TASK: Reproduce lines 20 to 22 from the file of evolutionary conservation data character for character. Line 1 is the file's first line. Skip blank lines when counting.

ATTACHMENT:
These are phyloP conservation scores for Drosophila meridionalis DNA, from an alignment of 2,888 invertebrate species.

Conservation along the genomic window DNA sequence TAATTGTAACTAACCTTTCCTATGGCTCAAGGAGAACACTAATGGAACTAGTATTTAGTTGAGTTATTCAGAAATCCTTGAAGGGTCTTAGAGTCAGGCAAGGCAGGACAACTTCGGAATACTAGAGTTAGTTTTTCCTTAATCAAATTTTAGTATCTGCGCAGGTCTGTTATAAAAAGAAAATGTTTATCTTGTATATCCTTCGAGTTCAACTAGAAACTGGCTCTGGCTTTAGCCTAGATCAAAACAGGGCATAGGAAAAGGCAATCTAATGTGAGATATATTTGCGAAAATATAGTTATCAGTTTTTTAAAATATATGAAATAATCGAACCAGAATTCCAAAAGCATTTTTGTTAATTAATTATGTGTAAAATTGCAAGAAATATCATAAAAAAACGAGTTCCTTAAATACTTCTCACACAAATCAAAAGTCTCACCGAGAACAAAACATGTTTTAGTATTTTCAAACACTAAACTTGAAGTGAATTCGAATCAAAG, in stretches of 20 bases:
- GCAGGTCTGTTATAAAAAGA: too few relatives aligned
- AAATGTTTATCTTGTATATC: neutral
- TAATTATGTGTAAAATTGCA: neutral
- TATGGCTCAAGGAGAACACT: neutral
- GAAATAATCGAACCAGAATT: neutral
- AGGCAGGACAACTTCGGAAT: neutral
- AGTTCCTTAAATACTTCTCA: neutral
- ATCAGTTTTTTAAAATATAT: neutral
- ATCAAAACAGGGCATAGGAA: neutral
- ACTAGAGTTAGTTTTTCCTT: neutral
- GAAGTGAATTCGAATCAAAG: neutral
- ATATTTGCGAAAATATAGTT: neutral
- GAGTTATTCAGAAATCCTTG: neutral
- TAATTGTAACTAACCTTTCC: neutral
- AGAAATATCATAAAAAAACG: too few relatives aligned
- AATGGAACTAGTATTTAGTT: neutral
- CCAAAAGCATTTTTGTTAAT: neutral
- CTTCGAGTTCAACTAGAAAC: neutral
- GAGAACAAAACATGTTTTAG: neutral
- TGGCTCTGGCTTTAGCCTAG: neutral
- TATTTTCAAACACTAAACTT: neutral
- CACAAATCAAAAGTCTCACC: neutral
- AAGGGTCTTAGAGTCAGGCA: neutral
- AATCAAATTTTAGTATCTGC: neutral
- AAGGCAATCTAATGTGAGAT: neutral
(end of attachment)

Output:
- CTTCGAGTTCAACTAGAAAC: neutral
- GAGAACAAAACATGTTTTAG: neutral
- TGGCTCTGGCTTTAGCCTAG: neutral